To what extent do neighbouring populations affect local population change over time?
Han, Mengjie; Håkansson, Johan; Rönnegård, Lars
This study covers a period when society changed from a pre-industrial agricultural society to a postindustrial service-producing society. Parallel with this social transformation, major population changes took place. In this study, we analyse to what extent local population change is affected by neighbouring populations. To do this, we focused on the last 190 years of local population change that redistributed population in Sweden.We used literature to identify several different processes in the population redistribution. The different processes implied different spatial dependencies between local population change and the surrounding populations. The analysis is based on an unchanged historical parish division, and we used an index of local spatial correlation to describe different types of spatial dependencies that influenced the redistribution of the population. To control inherent time dependencies, we introduced a non-separable spatial-temporal correlation model into the analysis of population redistribution. Hereby, several different spatial dependencies could be simultaneously observed over time. The main conclusions are that while local population changes have been highly dependent on neighbouring populations in the 19th century, this spatial dependence became insignificant already when two parishes are separated by 5km in the late 20th century. It is argued that the only process that significantly redistributed the population at the end of the 20th century is the immigration to Sweden. Copyright © 2014 John Wiley & Sons, Ltd.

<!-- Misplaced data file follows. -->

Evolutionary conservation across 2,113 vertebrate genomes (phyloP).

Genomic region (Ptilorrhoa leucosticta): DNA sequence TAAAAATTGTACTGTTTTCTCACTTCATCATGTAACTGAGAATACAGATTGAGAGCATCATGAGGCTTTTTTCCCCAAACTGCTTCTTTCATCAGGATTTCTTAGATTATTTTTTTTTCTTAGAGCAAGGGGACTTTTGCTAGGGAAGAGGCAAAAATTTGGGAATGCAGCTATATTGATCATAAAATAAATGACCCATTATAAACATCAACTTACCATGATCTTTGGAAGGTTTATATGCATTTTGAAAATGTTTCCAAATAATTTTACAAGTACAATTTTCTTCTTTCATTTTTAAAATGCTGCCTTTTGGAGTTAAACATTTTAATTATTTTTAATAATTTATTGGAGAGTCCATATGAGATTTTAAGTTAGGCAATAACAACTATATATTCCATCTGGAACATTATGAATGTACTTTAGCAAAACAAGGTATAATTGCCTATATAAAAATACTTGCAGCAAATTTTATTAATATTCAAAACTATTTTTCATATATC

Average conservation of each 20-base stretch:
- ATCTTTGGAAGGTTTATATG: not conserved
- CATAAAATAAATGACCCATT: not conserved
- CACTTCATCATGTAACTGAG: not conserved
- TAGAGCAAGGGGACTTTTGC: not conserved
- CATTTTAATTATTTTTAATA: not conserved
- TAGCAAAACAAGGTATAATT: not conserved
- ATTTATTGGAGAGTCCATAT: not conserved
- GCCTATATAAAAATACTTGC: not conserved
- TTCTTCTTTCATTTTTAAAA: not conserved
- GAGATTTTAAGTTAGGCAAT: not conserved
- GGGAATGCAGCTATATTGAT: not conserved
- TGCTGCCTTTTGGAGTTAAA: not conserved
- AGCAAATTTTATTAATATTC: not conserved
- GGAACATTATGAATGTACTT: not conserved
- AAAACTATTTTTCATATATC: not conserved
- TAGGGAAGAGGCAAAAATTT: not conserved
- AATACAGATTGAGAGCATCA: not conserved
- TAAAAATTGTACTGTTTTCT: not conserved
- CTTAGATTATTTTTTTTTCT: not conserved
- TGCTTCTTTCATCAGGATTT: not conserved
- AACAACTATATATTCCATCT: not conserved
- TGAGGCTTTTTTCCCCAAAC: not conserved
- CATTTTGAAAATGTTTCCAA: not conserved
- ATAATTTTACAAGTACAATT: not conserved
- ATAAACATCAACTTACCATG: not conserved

Population, Space and Place
2016, Volym: 22, nummer: 1, sidor: 68-83
Genetics and Breeding
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